The clean-up operation has begun in the historic university city of Oxford, badly affected by the recent floods. At their height, flood waters in Oxford exceeded the levels of the “Great flood” of 1947. The University’s 38 sites remained unaffected, but students built a sandbag wall around the music college and waited with reserves in case these defences were breached.
According to the Environment Agency, in total 900 homes and businesses in the county of Oxfordshire, alongside the river Thames, have suffered flood damage. As the River Thames and its tributaries burst their banks, the first to be hit were 250 residents from the Osney area of Oxford. Road and rail connections were cut off. Emergency services saved the electricity supply for 5,000 homes, pumping out water from a substation in Ferry Hinksey Road. Power to hospitals was rerouted via other substations.
The Association of British Insurers estimates that the city alone faces a clean-up bill of almost £10 million. Early estimates for flood damage to the county rise to £34 million when a further 650 flooded homes are taken into account. In terms of the economic impact on the region, Frank Nigriello, chairman of the Oxfordshire Economic Partnership, said, “I know from reports that we have had across the county that the flooding will have a disastrous effect on our operations and the economy, particularly in sectors such as farming—where there may not be insured.”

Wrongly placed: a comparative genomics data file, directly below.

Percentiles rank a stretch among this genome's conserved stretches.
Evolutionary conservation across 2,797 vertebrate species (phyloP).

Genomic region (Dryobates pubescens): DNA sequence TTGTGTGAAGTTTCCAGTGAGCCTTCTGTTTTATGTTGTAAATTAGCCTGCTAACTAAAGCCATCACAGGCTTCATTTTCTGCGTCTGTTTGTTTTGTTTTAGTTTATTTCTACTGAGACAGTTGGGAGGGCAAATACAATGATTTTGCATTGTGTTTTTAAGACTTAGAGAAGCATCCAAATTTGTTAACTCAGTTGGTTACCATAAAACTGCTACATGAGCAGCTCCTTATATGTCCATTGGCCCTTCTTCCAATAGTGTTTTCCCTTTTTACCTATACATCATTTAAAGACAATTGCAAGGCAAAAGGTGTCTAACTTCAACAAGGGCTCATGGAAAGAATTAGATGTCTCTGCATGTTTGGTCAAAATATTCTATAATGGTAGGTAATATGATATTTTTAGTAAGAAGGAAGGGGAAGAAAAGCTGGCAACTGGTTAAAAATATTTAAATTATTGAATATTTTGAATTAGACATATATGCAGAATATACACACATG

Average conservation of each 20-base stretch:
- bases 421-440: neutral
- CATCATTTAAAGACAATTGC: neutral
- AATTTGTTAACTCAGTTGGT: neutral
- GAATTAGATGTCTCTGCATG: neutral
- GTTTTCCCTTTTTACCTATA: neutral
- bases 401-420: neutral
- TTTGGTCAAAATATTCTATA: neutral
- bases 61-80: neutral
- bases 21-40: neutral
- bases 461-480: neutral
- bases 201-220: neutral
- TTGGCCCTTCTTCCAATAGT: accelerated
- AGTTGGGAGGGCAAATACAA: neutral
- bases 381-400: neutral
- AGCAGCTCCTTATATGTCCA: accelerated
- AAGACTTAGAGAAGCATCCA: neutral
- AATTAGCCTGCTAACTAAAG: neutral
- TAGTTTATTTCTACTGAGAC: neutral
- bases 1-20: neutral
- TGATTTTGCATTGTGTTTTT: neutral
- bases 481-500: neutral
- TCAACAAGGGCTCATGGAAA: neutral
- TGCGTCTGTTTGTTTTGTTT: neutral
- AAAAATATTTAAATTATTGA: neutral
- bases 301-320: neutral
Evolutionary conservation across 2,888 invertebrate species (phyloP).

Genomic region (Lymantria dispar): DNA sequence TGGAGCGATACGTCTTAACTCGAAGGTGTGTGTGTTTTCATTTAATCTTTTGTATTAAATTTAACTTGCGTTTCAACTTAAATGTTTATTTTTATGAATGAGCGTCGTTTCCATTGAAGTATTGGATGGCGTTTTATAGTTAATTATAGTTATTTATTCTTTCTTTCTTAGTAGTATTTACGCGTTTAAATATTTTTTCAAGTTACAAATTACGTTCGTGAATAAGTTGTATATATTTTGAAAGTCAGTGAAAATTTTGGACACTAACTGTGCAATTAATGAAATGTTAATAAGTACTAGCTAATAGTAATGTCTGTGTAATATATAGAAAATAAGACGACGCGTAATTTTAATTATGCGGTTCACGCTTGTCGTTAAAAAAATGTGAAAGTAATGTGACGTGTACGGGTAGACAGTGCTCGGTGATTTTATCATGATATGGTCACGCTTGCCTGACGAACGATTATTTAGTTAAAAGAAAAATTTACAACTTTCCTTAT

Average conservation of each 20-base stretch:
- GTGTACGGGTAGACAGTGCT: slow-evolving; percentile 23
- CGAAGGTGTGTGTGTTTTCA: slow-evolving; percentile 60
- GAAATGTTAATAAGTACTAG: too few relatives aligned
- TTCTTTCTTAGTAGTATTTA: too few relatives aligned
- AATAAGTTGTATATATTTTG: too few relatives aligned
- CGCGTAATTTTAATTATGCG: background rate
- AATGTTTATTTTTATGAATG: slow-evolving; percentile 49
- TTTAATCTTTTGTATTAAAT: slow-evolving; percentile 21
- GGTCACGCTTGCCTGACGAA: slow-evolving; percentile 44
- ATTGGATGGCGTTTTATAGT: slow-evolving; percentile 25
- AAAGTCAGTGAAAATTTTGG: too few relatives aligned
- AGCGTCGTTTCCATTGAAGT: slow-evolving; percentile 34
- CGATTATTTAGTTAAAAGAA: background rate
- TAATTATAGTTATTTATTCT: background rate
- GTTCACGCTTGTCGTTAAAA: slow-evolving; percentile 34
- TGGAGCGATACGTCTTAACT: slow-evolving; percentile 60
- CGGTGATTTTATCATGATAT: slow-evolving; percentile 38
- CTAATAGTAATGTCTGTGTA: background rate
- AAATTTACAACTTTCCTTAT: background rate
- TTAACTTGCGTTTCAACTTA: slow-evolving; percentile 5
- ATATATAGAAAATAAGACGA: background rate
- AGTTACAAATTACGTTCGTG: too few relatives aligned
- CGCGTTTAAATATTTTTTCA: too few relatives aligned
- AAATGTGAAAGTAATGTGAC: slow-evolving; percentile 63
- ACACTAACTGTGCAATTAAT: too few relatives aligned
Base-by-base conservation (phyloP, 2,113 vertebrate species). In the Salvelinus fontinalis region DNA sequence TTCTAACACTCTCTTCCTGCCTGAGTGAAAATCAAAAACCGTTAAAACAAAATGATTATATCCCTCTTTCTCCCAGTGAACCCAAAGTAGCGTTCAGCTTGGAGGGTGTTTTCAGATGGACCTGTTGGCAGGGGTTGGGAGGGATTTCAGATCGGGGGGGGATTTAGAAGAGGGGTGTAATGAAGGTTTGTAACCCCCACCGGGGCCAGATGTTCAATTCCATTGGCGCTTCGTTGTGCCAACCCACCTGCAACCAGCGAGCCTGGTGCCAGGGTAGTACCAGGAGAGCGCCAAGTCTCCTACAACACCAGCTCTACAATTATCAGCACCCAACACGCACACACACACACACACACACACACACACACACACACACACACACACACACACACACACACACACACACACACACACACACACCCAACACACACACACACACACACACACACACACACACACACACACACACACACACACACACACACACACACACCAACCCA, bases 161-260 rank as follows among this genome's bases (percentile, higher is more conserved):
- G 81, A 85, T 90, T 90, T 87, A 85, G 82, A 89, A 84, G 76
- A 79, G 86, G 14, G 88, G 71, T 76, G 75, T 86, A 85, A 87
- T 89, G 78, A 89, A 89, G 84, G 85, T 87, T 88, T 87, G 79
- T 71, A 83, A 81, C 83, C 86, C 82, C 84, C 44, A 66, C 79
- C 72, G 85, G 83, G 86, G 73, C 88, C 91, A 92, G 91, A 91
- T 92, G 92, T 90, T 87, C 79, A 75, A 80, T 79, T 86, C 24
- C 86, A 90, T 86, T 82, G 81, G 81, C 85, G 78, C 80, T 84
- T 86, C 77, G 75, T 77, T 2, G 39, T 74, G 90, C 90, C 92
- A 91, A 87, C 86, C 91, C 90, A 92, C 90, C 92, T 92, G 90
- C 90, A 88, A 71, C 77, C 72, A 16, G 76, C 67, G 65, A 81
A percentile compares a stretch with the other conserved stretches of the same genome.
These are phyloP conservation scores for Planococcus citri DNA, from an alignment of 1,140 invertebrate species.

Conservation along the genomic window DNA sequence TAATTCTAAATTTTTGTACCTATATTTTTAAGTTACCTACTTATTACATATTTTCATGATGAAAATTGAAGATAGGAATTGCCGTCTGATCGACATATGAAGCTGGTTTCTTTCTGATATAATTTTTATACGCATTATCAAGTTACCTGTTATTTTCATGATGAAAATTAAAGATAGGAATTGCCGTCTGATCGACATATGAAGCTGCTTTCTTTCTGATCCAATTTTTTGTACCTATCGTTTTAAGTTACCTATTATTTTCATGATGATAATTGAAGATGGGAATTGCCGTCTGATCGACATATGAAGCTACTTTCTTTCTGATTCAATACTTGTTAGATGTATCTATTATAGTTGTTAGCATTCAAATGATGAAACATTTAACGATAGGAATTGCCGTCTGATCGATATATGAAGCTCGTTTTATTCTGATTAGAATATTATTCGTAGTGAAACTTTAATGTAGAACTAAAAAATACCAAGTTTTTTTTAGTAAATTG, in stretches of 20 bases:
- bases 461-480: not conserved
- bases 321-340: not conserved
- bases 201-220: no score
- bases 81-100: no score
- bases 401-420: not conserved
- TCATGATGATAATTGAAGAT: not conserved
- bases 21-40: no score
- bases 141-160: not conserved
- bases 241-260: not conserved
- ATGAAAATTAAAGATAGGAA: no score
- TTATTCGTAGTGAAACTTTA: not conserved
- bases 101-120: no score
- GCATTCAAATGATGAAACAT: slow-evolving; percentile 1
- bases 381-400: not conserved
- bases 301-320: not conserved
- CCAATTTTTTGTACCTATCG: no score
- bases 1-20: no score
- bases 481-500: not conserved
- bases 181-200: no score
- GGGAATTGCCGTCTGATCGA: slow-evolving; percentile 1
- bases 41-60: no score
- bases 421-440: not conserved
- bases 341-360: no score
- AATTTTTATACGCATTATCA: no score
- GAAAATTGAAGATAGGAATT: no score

The planned £29 million extension to Oxford University’s numerous libraries, expected to house 7.8 million books, has been temporarily suspended due to the severe flooding. When the Thames burst its banks, it flooded Osney Mead, close by the proposed site for one of Britain’s most important collection of books.
According to the Financial Times, the University wants to overhaul its ageing libraries, which are struggling to house 11 milion volumes spread over 40 different libraries. A report to the local council stated, “All are well over capacity already, with conditions at the New Bodleian being so poor for the storage of material that it fails to meet the required British Standard with the university library service generally at risk of losing its status as an ‘approved depository’ for special collections, and for the privilege of receiving future collections on behalf of the nation.”
Despite the floods, it is reported that the University wants to press ahead with the Osney Mead site.
Duke Street was one of a cluster flooded on July 24. Tributaries that feed the Thames run nearby. An emergency shelter was set up at Oxford United Football Club’s Kassam Stadium. A number of the private boxes have been used to provide temporary sleeping areas for the elderly and families.